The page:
Cyprus leaders to resume peace talks on April 11
Leaders of the divided island of Cyprus have agreed to resume peace talks on April 11, the United Nations said on Tuesday, following a two-month interruption after historical grievances boiled to the surface.
Talks stalled in February, with Turkish Cypriots angry at a decision by Greek Cypriot lawmakers to commemorate a symbolic referendum held in 1950 calling for union of the island with Greece.
The negotiations will be held under the auspices of Espen Barth Eide, a Norwegian diplomat who has been overseeing talks for the past two years, the United Nations mission said in a news release.
Cyprus was split when Turkey invaded in 1974 after a brief Greek-inspired coup.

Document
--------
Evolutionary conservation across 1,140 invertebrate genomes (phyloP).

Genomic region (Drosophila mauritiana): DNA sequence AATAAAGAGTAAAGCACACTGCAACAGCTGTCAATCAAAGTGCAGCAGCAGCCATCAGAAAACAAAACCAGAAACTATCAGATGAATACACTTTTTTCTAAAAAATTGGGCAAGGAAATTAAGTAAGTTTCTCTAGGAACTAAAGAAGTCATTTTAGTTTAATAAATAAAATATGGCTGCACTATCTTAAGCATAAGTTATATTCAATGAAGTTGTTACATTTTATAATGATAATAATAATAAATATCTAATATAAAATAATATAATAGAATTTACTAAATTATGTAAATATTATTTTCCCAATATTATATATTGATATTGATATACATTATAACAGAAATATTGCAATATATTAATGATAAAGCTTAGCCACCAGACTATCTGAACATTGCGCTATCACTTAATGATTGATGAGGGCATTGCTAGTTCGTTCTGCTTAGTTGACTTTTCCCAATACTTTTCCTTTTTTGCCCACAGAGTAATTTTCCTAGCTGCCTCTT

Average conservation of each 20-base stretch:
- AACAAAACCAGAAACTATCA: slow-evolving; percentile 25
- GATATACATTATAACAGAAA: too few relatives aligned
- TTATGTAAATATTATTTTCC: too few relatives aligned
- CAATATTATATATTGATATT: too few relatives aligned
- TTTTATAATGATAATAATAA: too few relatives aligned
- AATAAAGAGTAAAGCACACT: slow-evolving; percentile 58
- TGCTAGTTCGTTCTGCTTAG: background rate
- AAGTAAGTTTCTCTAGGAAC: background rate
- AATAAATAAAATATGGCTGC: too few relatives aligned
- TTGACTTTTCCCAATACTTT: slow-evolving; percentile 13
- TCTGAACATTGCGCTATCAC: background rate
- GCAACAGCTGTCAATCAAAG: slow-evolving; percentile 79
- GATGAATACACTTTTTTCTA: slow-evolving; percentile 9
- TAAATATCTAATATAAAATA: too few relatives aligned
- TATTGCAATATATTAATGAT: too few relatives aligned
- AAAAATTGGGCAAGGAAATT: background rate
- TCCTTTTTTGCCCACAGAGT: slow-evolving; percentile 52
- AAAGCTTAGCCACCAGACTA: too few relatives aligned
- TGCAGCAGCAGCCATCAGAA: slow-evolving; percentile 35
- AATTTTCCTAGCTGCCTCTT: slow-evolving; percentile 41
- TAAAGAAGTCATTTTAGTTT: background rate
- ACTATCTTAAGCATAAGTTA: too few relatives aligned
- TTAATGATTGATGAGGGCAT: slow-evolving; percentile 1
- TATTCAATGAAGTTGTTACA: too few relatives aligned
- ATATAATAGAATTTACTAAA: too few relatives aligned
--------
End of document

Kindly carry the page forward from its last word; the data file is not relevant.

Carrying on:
Earlier on Tuesday, Turkish Cypriot leader Mustafa Akinci had met United Nations Secretary-General Antonio Guterres in Brussels.
Peace talks between Akinci and Cypriot President Nicos Anastasiades – who attends in his capacity as Greek Cypriot leader – had been progressing well until the unexpected breakdown in February, underscoring the fragility of the process.
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